By the time some of this was becoming apparent to the conference participants I was 550 kms away in Kochi. I wasn’t fully aware of the complexity of the complainant’s intervention as I have described above until much later. I was still recovering from my mental collapse and needed to rest and did manage a look around Kochi. Apart from the old Jewish area known as ‘Jew Town’ with its 16th century synagogue, a few craft shops and arty places to eat; it was too far from my hotel to revisit. I wasn’t drawn to stay in Kochi – too much of a mega-city and I needed to breathe.
As I was booked to stay at Singing Heart later in the month and had been able to bring forward my stay, I headed to Puducherry which was in the general direction and a smaller town. I took another overnight bus travelling across India from coast to coast, west to east – a distance of 563 kms to Puducherry (formerly the French colony of Pondichery). I was still spaced out and didn’t really appreciate the town and didn’t visit the promenade beach or nearby Auroville, I just stayed in the area around my hotel.
After a few days, I took another bus for the short journey (106 kms.) to Tiruvannmalai to stay in the town for a couple of days before going to Singing Heart. I stayed at the Arunachala Ramana Home at 70, Ramana Nagar, very clean and cheap. At the top of Ramana Nagar, turn left onto Chengham Road for a funky pop-up restaurant open in the evenings. Getting back to Singing Heart was a relief as I felt protected and could truly rest there and soon fell ill (not from food, but from the accumulated stress).
With the community chanting for my health at the morning gathering, it felt like I was shaking something off and I re-emerged feeling a lot lighter three days later, having exorcised at least some of the demons.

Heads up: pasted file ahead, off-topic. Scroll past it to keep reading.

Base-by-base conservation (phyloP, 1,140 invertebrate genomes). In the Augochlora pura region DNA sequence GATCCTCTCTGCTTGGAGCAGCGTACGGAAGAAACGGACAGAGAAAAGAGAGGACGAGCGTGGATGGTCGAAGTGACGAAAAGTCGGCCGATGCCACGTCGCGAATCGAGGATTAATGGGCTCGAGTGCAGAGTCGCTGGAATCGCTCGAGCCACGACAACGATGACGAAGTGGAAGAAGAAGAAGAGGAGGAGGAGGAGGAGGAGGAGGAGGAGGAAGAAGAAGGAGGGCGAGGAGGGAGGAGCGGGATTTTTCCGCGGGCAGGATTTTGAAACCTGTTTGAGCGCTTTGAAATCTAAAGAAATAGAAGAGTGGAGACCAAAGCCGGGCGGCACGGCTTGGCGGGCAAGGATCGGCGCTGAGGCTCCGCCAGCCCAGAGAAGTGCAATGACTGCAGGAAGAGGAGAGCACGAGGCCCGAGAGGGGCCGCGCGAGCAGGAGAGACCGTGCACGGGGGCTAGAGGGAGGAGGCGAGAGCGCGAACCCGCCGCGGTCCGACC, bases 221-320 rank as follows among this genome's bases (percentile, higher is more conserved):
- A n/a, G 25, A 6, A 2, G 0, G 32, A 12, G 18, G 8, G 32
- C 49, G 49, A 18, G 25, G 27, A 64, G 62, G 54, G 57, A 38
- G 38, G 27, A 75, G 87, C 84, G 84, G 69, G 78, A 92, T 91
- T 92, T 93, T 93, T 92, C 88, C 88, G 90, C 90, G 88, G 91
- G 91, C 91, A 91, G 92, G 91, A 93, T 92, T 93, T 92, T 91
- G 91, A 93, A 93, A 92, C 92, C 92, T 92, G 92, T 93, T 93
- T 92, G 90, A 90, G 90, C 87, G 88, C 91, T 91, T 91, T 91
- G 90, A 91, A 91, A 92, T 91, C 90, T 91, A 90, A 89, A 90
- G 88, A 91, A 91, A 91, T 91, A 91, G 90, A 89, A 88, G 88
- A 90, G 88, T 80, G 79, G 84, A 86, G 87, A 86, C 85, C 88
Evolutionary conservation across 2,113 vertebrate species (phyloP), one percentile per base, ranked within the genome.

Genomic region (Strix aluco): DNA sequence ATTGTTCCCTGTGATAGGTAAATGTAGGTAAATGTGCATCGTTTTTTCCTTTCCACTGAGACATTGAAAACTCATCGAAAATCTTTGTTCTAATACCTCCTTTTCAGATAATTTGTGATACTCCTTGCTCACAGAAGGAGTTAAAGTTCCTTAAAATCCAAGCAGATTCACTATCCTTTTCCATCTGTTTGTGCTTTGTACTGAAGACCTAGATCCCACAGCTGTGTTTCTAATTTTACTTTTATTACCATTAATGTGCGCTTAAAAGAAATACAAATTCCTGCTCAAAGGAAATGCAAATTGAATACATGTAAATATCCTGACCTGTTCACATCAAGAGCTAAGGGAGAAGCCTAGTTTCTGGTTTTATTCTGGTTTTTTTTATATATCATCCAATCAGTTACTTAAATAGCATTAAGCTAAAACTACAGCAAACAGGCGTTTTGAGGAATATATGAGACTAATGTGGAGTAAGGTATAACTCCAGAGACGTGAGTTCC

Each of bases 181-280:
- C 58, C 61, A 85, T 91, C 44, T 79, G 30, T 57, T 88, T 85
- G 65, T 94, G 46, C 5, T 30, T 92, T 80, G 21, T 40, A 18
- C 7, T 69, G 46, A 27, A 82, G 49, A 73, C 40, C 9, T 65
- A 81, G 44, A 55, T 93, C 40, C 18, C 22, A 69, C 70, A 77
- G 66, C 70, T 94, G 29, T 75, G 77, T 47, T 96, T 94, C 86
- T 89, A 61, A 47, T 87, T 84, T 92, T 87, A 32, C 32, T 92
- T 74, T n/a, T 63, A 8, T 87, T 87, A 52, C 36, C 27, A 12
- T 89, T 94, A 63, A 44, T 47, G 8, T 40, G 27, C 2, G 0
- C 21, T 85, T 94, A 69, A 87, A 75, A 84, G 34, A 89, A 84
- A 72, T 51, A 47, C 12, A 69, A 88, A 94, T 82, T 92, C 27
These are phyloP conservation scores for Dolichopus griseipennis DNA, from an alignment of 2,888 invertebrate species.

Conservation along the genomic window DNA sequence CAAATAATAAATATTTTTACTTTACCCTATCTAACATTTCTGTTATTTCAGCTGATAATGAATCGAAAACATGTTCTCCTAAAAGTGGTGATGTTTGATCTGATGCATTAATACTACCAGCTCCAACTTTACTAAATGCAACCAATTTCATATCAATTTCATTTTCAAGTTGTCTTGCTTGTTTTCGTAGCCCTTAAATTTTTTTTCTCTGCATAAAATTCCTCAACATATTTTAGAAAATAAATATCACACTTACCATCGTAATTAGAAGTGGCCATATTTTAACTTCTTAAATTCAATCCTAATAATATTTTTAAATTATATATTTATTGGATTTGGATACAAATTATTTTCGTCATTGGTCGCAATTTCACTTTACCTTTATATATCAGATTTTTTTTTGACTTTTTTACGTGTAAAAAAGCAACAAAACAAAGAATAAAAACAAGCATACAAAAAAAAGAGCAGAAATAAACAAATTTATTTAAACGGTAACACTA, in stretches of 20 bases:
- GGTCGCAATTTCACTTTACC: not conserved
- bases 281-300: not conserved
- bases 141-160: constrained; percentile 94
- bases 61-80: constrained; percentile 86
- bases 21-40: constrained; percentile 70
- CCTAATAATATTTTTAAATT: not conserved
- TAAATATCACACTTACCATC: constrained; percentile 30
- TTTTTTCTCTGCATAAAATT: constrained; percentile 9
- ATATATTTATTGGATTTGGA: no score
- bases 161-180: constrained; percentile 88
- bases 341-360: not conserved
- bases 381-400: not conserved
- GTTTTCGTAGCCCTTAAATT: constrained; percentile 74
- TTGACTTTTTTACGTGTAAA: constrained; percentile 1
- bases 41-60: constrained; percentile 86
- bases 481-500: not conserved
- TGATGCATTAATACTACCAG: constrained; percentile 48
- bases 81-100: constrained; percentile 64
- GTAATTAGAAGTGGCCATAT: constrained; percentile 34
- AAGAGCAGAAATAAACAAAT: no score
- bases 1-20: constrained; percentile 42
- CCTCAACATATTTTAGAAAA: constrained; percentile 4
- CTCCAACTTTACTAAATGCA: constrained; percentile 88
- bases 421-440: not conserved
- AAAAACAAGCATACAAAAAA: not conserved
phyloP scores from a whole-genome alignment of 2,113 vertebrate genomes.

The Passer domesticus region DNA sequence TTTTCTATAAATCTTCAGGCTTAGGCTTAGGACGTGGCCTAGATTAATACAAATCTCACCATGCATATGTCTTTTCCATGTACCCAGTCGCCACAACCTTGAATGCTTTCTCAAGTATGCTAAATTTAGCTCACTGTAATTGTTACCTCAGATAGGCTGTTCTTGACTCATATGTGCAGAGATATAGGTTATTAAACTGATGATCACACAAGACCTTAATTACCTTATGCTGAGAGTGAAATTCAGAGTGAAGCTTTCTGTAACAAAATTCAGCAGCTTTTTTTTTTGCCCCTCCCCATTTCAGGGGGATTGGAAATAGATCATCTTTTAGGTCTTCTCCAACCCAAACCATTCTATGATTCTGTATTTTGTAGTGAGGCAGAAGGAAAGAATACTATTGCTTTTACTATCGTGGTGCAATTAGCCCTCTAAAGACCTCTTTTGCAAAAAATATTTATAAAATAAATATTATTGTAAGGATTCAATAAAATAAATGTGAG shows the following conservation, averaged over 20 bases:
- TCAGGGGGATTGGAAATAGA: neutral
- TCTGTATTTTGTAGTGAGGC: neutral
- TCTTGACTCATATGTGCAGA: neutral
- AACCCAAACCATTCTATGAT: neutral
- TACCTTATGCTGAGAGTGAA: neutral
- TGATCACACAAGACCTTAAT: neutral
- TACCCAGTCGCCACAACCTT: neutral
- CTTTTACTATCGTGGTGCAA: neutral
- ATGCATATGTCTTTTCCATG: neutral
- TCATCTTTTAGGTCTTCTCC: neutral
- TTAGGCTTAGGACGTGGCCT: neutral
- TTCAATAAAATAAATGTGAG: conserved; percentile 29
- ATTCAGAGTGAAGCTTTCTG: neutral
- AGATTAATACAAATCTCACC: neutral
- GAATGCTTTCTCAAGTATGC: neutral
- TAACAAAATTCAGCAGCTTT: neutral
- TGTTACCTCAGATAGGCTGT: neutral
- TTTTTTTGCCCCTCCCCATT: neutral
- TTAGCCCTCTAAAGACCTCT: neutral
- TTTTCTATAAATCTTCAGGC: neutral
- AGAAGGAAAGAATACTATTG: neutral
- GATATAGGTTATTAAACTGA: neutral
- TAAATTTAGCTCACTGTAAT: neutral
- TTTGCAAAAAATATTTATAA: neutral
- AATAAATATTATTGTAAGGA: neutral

I have deep gratitude for the community at Singing Heart and much enjoyed their company (some of whom I knew from the year before) both socially and spiritually and I gave another dance and movement workshop plus the occasional trips into town to the German Bakery for lunch. I celebrated the turning of the New Year with them again and left early the following morning for Bangalore on the boneshaker bus to stay with Rajesh and his mother. Once back in Bangalore, Rajesh and I met up with Sunil for a farewell dinner.
In the morning, I enjoyed another of auntie’s fine potato curries for breakfast before leaving for the railway station. I was booked to take a train to Mumbai (987 kms) to visit an old jeweller friend before flying home. The train journey was 24 hours and a laid-back, gentle journey trundling along at an average speed of about 50 kms an hour. I read my book, napped, listened to music on my iPod, wrote some wistful love poems to a wayward muse and had food and chai as it appeared at timely intervals. After a short visit with my friend in another town, 120 kms from Mumbai, I flew home and was back in the UK, once again dumped at Heathrow airport at 6 am in the morning and again feeling the cold…. Distance travelled around India 2,466 kms.
Not that long after I’d returned home, the Corona virus manifested and began to bring normality to a close. By March, I had shut down my Playback group, the country went into lock down and I was isolating at home in a state of suspended animation. The faraway chant of Singing Heart and the lunches at the German Bakery a comfort to remember.